Category: andrew jackson
+ african american literature, alabama literature, american literature, andrew jackson, archive, archives, auburn university, benjamin hawkins, creek, early american literature, elias boudinot, gothic literature, john marrant, Jonathan edwards, Literature, louisiana literature, maroon, mississippi literature, olaudah equiano, seminole, Uncategorized, william apess
This summer, I am teaching an American literature survey curse through 1865. While I have taught this course multiple times, I have been contemplating and incorporating new assignments into the classroom the past couple of times I have taught it. One such assignment calls for students to use digital archives of the Freedom’s Journal to find a an article, summarize it, then tell their … Read More Working With Archives in the Literature Classroom
+ american literature, andrew jackson, captivity narrative, early american literature, henry david thoreau, mary rowlandson, native american literature, ralph waldo emerson, samson occom, transcendentalism, tumblr, Uncategorized, william apess
Last month, I published “Tumblr, Blogger, and Wikis in the Literature Classroom.” Today, I want to briefly discuss that post then share with you some of the products that students created in my literature survey courses. For the assignment, I gave each group (two students each) a term or historical event. Each group had to have three aspects to their presentation/Tumblr post.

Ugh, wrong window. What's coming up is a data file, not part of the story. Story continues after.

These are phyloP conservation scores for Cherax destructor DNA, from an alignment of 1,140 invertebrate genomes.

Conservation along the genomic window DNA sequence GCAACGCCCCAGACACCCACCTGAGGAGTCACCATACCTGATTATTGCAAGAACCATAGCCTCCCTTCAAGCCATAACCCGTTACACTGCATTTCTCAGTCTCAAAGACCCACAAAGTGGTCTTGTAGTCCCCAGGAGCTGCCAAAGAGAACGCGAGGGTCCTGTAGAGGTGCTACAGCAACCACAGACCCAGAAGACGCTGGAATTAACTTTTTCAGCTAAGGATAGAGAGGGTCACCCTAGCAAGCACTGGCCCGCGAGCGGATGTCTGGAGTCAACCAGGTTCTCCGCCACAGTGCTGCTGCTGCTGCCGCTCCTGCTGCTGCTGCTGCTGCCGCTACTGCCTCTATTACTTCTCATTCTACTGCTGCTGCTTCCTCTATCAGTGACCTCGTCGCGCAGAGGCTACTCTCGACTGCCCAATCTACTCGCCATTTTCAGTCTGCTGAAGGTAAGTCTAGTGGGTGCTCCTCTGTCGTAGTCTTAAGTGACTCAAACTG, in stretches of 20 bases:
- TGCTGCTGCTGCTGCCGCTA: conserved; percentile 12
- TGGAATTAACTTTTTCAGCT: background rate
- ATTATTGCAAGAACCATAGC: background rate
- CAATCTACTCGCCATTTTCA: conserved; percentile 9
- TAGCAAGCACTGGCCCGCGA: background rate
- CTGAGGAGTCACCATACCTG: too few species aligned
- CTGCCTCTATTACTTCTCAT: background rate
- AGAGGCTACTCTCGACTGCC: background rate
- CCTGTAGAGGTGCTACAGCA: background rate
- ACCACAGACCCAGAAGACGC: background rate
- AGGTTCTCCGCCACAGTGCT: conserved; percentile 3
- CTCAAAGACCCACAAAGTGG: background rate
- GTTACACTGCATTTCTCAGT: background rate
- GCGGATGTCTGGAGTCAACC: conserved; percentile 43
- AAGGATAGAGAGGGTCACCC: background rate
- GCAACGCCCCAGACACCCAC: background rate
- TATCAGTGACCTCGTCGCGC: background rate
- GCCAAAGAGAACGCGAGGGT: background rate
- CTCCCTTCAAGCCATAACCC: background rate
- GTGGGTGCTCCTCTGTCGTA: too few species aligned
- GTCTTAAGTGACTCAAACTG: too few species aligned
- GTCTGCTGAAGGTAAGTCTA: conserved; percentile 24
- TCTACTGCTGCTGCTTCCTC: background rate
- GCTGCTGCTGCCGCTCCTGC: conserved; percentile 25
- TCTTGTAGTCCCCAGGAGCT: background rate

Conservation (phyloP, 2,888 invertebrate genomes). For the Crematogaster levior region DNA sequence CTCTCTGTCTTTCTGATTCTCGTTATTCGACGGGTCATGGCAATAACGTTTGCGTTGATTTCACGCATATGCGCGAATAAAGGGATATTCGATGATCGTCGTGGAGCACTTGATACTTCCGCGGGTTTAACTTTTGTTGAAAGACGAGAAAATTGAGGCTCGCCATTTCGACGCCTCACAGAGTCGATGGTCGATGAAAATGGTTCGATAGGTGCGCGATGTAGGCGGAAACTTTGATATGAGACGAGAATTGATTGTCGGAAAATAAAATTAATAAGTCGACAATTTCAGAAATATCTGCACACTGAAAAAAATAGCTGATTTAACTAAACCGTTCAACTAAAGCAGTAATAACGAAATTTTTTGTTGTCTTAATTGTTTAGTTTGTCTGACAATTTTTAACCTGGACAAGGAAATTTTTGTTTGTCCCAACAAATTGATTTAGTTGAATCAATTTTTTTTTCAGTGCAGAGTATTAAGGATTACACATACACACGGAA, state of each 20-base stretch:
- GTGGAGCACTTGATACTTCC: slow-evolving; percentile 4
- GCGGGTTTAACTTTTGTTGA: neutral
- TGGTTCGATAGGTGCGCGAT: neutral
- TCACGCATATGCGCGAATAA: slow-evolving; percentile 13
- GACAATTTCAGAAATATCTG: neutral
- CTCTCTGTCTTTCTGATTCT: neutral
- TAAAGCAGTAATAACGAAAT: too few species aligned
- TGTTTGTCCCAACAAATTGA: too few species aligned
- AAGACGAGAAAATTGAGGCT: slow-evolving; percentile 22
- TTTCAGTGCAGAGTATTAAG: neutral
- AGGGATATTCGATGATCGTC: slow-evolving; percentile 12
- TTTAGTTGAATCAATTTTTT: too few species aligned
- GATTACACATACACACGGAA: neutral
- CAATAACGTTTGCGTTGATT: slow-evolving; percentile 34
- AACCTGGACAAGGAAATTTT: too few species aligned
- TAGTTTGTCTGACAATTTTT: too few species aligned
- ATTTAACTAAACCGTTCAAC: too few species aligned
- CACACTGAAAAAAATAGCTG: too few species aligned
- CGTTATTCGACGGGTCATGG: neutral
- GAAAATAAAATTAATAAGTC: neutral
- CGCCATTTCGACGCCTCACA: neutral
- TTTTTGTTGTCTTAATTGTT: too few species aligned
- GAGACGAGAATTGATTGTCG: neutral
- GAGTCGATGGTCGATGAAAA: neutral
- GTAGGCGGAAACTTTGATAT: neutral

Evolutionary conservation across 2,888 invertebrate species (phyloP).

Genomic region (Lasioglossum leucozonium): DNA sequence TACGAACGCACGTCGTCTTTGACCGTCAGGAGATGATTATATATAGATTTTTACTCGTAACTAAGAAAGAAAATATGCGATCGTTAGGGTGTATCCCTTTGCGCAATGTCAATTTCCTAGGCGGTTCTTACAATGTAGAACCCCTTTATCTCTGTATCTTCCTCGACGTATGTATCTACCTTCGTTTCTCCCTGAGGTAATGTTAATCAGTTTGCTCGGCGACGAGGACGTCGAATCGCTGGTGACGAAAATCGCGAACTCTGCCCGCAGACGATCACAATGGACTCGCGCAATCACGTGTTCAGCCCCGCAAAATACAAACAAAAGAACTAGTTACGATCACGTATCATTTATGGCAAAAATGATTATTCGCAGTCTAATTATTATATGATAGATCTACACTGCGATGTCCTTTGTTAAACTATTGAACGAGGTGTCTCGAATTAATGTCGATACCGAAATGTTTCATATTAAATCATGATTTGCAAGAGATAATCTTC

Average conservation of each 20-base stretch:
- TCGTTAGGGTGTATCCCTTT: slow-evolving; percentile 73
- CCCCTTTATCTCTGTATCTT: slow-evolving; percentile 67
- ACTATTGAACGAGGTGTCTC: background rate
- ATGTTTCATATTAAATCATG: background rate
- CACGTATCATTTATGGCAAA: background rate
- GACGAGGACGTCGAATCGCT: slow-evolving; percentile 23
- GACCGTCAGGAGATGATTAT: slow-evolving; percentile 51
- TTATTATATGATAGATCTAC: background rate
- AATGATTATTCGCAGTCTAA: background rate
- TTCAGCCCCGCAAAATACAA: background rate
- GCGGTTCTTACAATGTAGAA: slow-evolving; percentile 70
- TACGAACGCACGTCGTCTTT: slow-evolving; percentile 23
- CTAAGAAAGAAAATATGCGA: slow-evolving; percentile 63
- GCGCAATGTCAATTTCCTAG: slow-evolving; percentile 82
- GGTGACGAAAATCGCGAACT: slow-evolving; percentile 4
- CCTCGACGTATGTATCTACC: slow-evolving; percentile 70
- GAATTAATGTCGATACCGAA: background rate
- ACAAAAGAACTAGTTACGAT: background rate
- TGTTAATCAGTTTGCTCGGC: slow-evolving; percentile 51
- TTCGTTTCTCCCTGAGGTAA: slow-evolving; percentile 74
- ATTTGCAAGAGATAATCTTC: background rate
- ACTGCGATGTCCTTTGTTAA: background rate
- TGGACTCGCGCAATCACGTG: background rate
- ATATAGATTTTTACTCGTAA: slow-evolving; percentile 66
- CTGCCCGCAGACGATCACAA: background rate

+ abolitionist, african american literature, andrew jackson, georgia, http://schemas.google.com/blogger/2008/kind#post, ishi, liberator, native american literature, southern literature, welcome to braggsville
Reading 2015 Ernest J. Gaines Award for Literary Excellence winner T. Geronimo Johnson’s Welcome to Braggsville (2015), I noticed the continuous intersections between the histories of Native Americans and African Americans within this country, and specifically in regards to Georgia. These intersections are nothing new; Alice Walker incorporates them in The Third Life of Grange Copeland (1970), and activists such as David Walker and … Read More T. Geronimo Johnson’s "Welcome to Braggsville" and the Past